Jury in drug trafficking and money laundering trial withdraws to deliberate


The jury in a trial involving three Teesside men accused of drug trafficking and money laundering has withdrawn to consider its verdict.

Neil Briggs, 54, Gary Huggins, 35, and Ryan Allborn, 29, are currently on trial in Teesside Crown Court, charged with drug-related offenses dating back to 2016.

Briggs, of Tynedale Close, Skelton, is charged with Conspiracy to Supply a Controlled Class A Drug between April 2016 and November 2016.

Ryan allborn

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Briggs is also accused of converting criminal property – £ 106,765 in cash – between April 2015 and August 2018.

Huggins, of Piper Knowle Road, Stockton, is charged with Possession of a Controlled Class A Drug – Cocaine – with Intent to Supply It.

Gary Huggins
Gary Huggins

Allborn, of Limetrees Close, Port Clarence, is accused of being involved in the supply of cannabis, a Class B drug.

The Huggins and Allborn offenses were reportedly committed in December 2016.

They all deny the charges.

On Thursday morning, the 12-person jury retired to consider its verdict.

Last week, the jury heard testimony from Briggs, to whom prosecutor Stephen McNally asked if he would sell Class A drugs to make money.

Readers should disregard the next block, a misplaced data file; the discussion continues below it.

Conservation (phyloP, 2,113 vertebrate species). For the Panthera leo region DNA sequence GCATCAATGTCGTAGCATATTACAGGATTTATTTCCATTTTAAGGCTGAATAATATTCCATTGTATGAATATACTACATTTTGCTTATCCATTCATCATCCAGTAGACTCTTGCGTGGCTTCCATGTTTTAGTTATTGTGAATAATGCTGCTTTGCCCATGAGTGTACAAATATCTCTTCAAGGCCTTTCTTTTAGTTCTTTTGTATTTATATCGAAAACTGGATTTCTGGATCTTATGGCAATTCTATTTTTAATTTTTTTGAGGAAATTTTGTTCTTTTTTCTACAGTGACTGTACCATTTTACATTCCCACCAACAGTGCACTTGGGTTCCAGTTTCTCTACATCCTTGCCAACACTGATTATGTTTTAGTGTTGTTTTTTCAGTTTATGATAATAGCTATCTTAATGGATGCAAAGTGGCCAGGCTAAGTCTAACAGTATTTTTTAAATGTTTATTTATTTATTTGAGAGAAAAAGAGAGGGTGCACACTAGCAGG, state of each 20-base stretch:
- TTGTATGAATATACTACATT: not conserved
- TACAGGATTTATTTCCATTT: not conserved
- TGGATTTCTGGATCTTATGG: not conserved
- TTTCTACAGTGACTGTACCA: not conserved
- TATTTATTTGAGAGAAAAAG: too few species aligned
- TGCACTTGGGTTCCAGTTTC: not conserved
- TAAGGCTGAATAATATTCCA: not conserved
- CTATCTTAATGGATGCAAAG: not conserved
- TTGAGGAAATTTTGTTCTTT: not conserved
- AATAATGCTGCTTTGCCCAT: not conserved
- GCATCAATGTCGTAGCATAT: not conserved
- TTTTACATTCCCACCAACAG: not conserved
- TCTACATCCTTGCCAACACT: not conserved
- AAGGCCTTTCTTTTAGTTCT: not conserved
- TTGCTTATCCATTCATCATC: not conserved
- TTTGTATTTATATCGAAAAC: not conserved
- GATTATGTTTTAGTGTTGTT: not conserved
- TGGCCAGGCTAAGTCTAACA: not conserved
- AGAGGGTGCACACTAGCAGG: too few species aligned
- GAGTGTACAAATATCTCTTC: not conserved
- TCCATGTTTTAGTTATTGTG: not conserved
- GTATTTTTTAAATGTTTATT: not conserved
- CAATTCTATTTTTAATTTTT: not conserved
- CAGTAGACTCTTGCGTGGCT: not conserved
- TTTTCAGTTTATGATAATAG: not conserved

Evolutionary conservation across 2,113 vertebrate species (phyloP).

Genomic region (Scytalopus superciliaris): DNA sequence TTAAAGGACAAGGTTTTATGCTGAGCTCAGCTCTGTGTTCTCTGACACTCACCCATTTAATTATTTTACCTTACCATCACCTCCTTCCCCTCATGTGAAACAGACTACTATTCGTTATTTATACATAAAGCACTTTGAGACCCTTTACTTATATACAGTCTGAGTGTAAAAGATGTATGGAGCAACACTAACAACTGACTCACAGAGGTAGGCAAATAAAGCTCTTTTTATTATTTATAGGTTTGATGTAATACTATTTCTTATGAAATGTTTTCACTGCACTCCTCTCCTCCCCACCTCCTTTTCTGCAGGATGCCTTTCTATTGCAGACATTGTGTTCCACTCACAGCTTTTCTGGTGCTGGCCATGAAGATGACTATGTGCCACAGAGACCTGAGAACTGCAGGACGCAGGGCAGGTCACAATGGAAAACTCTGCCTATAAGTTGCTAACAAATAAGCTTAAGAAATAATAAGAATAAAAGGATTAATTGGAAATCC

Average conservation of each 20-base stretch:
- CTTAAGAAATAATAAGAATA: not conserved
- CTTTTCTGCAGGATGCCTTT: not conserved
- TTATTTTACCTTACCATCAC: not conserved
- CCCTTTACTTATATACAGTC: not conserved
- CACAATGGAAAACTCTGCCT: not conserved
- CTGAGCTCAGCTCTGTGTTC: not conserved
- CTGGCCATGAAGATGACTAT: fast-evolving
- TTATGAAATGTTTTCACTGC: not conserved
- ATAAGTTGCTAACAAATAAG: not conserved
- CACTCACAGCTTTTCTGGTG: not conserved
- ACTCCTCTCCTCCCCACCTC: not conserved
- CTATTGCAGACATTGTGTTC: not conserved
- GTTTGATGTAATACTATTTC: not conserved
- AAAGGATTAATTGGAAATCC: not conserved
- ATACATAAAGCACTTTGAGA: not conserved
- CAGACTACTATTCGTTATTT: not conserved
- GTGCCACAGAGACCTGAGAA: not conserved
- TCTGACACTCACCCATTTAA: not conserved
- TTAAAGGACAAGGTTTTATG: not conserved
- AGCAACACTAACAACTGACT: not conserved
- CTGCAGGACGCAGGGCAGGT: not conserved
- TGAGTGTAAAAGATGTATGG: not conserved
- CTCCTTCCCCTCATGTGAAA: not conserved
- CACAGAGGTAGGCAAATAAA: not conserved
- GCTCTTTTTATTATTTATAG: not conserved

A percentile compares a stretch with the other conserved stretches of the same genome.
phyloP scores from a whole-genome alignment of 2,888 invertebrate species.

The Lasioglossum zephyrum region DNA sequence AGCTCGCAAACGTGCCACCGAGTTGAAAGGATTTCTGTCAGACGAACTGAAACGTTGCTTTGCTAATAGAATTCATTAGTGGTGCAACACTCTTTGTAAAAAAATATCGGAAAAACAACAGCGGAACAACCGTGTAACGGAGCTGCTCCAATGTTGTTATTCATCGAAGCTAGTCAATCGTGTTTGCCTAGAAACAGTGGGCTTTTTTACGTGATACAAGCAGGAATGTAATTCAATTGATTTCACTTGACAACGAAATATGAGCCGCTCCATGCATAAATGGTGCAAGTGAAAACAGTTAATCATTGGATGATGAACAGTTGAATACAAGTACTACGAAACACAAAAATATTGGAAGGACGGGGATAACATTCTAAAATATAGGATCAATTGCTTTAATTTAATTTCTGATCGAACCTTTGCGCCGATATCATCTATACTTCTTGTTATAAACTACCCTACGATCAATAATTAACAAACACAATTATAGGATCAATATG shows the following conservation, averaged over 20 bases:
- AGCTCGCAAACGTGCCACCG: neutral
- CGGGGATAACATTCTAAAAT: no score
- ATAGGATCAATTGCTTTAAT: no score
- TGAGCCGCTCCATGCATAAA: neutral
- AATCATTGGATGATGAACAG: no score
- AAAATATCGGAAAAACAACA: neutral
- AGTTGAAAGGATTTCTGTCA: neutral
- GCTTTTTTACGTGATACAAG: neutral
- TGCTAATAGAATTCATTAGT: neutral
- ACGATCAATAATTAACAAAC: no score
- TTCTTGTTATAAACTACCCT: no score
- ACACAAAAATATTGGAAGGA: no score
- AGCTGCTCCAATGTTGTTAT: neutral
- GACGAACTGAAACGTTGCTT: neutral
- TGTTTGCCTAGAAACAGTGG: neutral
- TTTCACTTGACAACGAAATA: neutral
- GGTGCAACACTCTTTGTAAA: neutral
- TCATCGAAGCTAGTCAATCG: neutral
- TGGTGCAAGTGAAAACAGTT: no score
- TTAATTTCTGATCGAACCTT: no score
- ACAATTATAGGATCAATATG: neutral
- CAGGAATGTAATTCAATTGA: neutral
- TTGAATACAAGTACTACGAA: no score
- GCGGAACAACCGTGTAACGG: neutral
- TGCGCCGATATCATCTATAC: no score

Neil briggs
Neil briggs

Briggs, of Tynedale Close, Skelton, replied, “No chance, I have kids.”

The jury has already heard how the second charge he faces – more commonly known as money laundering – involves a lounge chair store he owns in Skelton.

Mr McNally said payments made to Briggs’ bank account were not identifiable as being from the lounge chair shop proceeds.

Briggs told the court how he would get around 100 customers to his shop in one day.

Mr. McNally asked him if he was willing to sell tanning chemicals, which he knew were illegal to earn money, he said “yes”.

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When Mr. McNally informed Briggs that the prosecution thought he was doing this in connection with Class A drugs, the accused replied: “Class A drugs kill people.”

A fourth man, Matthew Ramage, 34, of Chillingham Road, Skelton, was also charged with conspiracy to supply a Class A control drug between April 2016 and November 2016.

The Crown Prosecution Service (CPS) offered no evidence against him on Tuesday and Judge Howard Crowson ordered a verdict of not guilty.



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